Laser cutter speed difference
Here is the video of my two laser cutters cutting the same tile side by side. It prompted a few people to ask 'how come the 30W tube is much faster than the 100W tube?'
I picked the new laser cutter based upon speed. It had a few specification stats that suggested it was fast and the photos showed a fairly lightweight head etc. Now that I have the laser in my possession I can see all the design decisions that make it fast. In the case of these Carcassonne tiles I only need the full power of the laser when I'm cutting the tiles out.
The low power engraving lines are done with minimal power, only 8% of the 30W tube. The metal RF tube gives me much more control over the low end power, the head can fly around at 100mm/s, twice the speed of the larger machine. The engraving can be done at 1000mm/s, again nearly twice the speed and empirical evidence suggests that it is actually moving at that speed.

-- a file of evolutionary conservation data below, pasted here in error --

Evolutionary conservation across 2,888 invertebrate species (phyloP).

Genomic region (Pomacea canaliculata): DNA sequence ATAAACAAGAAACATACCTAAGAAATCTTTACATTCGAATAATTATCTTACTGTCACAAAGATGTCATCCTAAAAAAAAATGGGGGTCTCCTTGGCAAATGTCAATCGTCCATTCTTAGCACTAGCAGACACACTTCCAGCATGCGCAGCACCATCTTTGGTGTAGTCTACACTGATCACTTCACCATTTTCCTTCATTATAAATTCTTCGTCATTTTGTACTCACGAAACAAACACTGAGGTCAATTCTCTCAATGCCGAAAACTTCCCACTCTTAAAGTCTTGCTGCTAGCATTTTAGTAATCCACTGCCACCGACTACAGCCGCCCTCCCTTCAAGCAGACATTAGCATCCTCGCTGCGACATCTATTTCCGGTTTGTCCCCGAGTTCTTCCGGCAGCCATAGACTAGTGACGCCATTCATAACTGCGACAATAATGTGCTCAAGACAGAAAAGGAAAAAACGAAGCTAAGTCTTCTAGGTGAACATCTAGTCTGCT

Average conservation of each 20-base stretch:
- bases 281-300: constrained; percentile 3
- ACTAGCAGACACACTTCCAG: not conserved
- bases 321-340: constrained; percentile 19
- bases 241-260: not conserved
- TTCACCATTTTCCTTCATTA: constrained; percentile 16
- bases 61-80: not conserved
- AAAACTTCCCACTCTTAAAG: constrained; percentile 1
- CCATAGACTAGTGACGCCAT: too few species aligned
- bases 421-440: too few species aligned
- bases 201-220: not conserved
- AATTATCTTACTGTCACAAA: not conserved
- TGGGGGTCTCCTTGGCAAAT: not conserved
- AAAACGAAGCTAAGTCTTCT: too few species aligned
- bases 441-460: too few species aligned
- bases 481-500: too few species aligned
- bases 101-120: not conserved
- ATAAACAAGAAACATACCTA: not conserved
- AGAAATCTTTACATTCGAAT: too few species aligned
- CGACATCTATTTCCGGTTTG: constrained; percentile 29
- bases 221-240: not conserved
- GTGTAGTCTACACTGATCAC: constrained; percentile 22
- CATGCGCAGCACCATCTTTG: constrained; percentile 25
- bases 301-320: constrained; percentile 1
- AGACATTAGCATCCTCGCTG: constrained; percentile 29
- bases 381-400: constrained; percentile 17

The 30W laser can easily handle the 3mm poplar ply wood at a sensible 35mm/s, the 100W machine can do it at >50mm/s. I have to use the > symbol because at 50mm/s the laser head is moving at it's maximum speed, the laser power is only set to 50W. If the laser head tries to move any faster it will occasionally skips steps while moving and if the cuts are misaligned to the engraving the whole tile is ruined.
All of these tweaks make the whole thing a lot faster. The other minor thing I've been asked about is why I cut the grass blades before engraving the grass area. The laser beam is focused to the surface of the material, when I cut on the engraved areas the laser beam is slightly out of focus. Doing it this way round keeps everything nice and crisp. A secondary advantage is that the engraving takes away all the smoke marks made by the low power cut.